Andy and Dave had released a lot of records by then, including at least one on Conflict/Colin Jerwood’s record labels (Mortarhate/Fight Back) and he’d agreed to let us release an e.p. on Fight Back. So in 1985/86 we recorded five tracks at Redchurch Recordings in Shoreditch, London. Most of the recording went well but Andy and Dave left us to do the production ourselves and we were out of our depth, so it didn’t come out well. Andy turned up to produce The Wasteland and his experience really showed – the layering and sophistication of the song was way above anything I ever wrote. By that time Yvette and myself were  barely on speaking terms with Sharon (this happens in all bands, from what I can tell) and so it became quite tense when putting the A3 size cover together and rerecording some of A Walk With Love And Death (Dave’s guitar had been knocked out of tune and clashed terribly with the vocals; we repaired it as best we could at Abacus recording studio in Eastcote). Again, we had all the space in the world to say whatever we wanted to say, but we couldn’t agree on what that should be. It felt like a terrible waste, although the poster on the inside of the cover was appropriated from Dorothea Tanning’s 1946 surrealist painting A Little Night Music, (original above), redrawn by singer Sharon. We all liked the dreamlike quality of the work although I’m not sure Tanning would have been happy with what we did! We gave some space to The Apostles and Andy sent me instructions and artwork on squatting and how to make a bomb. Very Apostles! It was probably the most coherent part of the cover. I spoke to Colin Jerwood a couple of times (someone else with a bad reputation but I never had a problem with him) and had to wing it a bit when he found out the band had split, but by that time Yvette was in A Strange Desire and I was working with Leda Baker and Rubella Ballet, so some of us were still involved in music and that seemed to satisfy him. The e.p., with four of the five tracks we’d recorded (we dropped Dying For A Fag due to time constraints on the vinyl), came out on the Fight Back label in 1986. I never knew how many copies it sold. It got a decent review in one fanzine but I never read any others. There was talk of The Apostles supporting the Dead Kennedys at a gig in Newcastle-upon-Tyne, which we were invited along to in order to play The Wasteland and perhaps a few other songs, but it fell through. Despite all the problems and the disappointing quality of the recording, I’d been proud to work with The Apostles and had enjoyed the rehearsing and much of the recording process – including getting the record cut by the legendary ‘Porky’. I just wish I’d been more assertive, about every aspect of the record.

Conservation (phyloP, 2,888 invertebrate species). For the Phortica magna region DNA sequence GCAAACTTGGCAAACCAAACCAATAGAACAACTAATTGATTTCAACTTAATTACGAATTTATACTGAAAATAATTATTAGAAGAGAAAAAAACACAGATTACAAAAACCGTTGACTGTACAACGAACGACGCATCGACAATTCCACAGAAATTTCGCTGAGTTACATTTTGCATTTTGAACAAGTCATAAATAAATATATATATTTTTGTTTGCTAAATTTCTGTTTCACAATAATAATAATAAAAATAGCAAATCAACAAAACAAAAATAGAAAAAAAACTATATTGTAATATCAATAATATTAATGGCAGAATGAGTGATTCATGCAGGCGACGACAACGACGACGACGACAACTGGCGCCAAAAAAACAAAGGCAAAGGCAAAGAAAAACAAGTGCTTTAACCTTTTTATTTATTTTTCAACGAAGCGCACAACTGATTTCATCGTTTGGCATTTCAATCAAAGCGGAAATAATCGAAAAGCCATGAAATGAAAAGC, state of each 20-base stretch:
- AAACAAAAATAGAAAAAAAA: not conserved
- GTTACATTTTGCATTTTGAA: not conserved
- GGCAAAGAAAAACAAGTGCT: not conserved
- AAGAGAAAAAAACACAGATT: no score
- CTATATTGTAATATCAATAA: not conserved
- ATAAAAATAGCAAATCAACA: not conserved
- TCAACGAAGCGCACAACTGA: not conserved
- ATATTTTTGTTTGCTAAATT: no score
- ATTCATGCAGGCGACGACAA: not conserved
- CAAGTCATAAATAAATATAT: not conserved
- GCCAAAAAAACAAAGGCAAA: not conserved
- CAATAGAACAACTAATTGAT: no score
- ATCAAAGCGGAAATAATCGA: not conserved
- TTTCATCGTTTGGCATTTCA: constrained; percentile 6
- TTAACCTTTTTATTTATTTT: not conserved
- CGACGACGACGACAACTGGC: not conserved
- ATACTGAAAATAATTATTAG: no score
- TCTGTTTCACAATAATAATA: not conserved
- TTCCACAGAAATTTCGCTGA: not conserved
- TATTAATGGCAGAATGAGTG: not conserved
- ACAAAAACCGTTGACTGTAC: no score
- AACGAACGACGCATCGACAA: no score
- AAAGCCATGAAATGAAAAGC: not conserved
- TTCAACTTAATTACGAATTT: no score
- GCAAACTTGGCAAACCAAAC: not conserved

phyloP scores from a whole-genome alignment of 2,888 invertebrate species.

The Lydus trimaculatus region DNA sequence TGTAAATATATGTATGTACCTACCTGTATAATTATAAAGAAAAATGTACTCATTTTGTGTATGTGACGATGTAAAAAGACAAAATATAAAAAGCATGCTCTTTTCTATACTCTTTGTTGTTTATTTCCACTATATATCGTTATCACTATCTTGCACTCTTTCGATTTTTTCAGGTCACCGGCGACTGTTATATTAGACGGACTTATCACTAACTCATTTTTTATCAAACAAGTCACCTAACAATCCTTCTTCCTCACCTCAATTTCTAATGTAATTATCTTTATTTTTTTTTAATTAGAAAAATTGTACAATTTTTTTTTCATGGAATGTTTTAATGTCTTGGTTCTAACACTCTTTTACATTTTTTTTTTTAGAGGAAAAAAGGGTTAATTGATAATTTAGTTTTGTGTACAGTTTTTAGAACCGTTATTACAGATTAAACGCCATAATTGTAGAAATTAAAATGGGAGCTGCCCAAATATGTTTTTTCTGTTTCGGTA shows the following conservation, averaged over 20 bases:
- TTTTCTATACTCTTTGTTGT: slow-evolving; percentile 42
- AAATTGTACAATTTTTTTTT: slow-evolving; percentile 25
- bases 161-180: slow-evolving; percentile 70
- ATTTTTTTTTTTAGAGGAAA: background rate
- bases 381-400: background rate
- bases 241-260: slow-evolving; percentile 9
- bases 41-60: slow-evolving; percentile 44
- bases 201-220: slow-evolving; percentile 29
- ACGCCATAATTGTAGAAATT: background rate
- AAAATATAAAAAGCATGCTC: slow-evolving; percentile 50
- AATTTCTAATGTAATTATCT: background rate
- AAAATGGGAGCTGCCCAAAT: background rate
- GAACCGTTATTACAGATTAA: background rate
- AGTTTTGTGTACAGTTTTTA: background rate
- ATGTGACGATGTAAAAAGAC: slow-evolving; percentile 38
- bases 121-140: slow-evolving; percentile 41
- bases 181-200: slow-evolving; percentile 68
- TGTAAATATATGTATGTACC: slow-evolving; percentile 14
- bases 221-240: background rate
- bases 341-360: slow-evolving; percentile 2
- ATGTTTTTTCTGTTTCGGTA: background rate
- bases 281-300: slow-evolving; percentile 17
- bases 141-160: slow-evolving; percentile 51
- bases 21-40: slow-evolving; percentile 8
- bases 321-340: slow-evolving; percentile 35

The only copy of the record I had (apart from one of the Mayking test pressings) had been sitting quietly in my now-pared down record collection, more or less forgotten for a decade (having had no record player for years), until I found out that Mortarhate had put together all their singles, in A Compilation of Deleted Dialogue, on a double cd, in 1997. The cd’s front cover was excellent but the accompanying booklet was a bit of a mess and selected random extracts from the record’s cover. But it meant that I could hear the songs again. And recently the single appears to have had a bit of resurgence. A couple of copies have been sold on Ebay for over £20 each and reviews (rather kind reviews, actually) have appeared on various punk/anarcho websites from Britain and America, calling us a punk-folk and anarcho-acoustic band. As labels go, they’re not too bad. And the review on Amazon, describing the double album as excellent apart from a couple of slower tracks that ‘suck’, made me laugh. I expect the review’s referring either to our songs or the Flowers In The Dustbin tracks. More recently, Yvette was sure that one of the tracks was played on the radio – as a backing for announcing Saturday afternoon football results. This has not been confirmed! The Apostles’ Facebook page (an unofficial band site) has listed links to all of their singles, so the e.p. (their 7th) is downloadable for free. Which is fine by me*. I play the e.p. now and again. It brings back some happy memories and although it has a thousand things about it that I’d change, I’m proud that I was involved with it.

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UPDATE 2 JANUARY 2014: I’ve just found out that A Walk With Love And Death from the e.p. was included on a compilation cassette, called Safety Pin Stuck In My Heart – Punk Rock Love Songs, released on Hick-Up Tapes (HICKS 003), Germany, 1992. While I’m happy for the song to appear, an attempt to contact one of us and check that it was okay to use it would have been appreciated!

* Andy Martin has written comprehensively on The Apostles’ records and it appears that all of the singles were reissued on cd by BBP in 2009 (although it should be noted that Stephen Parsons of BBP crossed the Threshold late in 2012, so I’m not sure what has become of the label and its releases). Andy is quite scathing of the quality of the recordings and the musicanship (he describes The Wasteland as the only track on the DTWP e.p. that he can listen to without wincing) and urges people not to buy either of the two volumes of the cd, but he did so some of the remastering. And anyway, that’s Andy – always expect unflinching honesty. Anything less would be a disappointment.